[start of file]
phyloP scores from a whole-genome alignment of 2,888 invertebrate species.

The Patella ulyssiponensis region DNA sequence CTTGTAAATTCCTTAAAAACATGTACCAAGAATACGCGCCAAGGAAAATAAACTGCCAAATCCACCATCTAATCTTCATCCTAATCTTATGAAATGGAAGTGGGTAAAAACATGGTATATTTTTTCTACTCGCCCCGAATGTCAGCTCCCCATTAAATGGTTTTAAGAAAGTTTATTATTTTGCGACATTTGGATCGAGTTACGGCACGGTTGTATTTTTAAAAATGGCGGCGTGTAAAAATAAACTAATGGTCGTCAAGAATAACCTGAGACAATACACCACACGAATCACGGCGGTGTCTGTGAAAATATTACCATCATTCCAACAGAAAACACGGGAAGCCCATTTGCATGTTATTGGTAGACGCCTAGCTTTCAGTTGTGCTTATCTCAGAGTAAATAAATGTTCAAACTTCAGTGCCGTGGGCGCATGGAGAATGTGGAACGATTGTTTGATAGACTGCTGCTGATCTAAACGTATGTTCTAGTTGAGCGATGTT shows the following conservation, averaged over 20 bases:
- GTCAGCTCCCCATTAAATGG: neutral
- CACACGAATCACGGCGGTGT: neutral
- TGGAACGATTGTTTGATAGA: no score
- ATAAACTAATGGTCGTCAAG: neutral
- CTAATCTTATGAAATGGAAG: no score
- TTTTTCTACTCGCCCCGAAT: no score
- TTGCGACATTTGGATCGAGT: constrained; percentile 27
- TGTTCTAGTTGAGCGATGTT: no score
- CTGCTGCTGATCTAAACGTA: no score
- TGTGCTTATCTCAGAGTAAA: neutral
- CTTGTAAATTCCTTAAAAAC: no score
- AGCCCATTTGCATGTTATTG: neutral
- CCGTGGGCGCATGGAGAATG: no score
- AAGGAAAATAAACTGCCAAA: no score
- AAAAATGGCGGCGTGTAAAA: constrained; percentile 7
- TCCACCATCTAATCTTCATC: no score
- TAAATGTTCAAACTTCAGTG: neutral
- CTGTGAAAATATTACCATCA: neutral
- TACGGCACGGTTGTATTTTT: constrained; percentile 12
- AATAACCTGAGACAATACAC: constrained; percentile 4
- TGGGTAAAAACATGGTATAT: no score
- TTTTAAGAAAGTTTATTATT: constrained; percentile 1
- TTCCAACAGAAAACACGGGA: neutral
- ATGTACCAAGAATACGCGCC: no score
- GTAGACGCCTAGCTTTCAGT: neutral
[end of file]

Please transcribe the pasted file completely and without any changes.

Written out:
phyloP scores from a whole-genome alignment of 2,888 invertebrate species.

The Patella ulyssiponensis region DNA sequence CTTGTAAATTCCTTAAAAACATGTACCAAGAATACGCGCCAAGGAAAATAAACTGCCAAATCCACCATCTAATCTTCATCCTAATCTTATGAAATGGAAGTGGGTAAAAACATGGTATATTTTTTCTACTCGCCCCGAATGTCAGCTCCCCATTAAATGGTTTTAAGAAAGTTTATTATTTTGCGACATTTGGATCGAGTTACGGCACGGTTGTATTTTTAAAAATGGCGGCGTGTAAAAATAAACTAATGGTCGTCAAGAATAACCTGAGACAATACACCACACGAATCACGGCGGTGTCTGTGAAAATATTACCATCATTCCAACAGAAAACACGGGAAGCCCATTTGCATGTTATTGGTAGACGCCTAGCTTTCAGTTGTGCTTATCTCAGAGTAAATAAATGTTCAAACTTCAGTGCCGTGGGCGCATGGAGAATGTGGAACGATTGTTTGATAGACTGCTGCTGATCTAAACGTATGTTCTAGTTGAGCGATGTT shows the following conservation, averaged over 20 bases:
- GTCAGCTCCCCATTAAATGG: neutral
- CACACGAATCACGGCGGTGT: neutral
- TGGAACGATTGTTTGATAGA: no score
- ATAAACTAATGGTCGTCAAG: neutral
- CTAATCTTATGAAATGGAAG: no score
- TTTTTCTACTCGCCCCGAAT: no score
- TTGCGACATTTGGATCGAGT: constrained; percentile 27
- TGTTCTAGTTGAGCGATGTT: no score
- CTGCTGCTGATCTAAACGTA: no score
- TGTGCTTATCTCAGAGTAAA: neutral
- CTTGTAAATTCCTTAAAAAC: no score
- AGCCCATTTGCATGTTATTG: neutral
- CCGTGGGCGCATGGAGAATG: no score
- AAGGAAAATAAACTGCCAAA: no score
- AAAAATGGCGGCGTGTAAAA: constrained; percentile 7
- TCCACCATCTAATCTTCATC: no score
- TAAATGTTCAAACTTCAGTG: neutral
- CTGTGAAAATATTACCATCA: neutral
- TACGGCACGGTTGTATTTTT: constrained; percentile 12
- AATAACCTGAGACAATACAC: constrained; percentile 4
- TGGGTAAAAACATGGTATAT: no score
- TTTTAAGAAAGTTTATTATT: constrained; percentile 1
- TTCCAACAGAAAACACGGGA: neutral
- ATGTACCAAGAATACGCGCC: no score
- GTAGACGCCTAGCTTTCAGT: neutral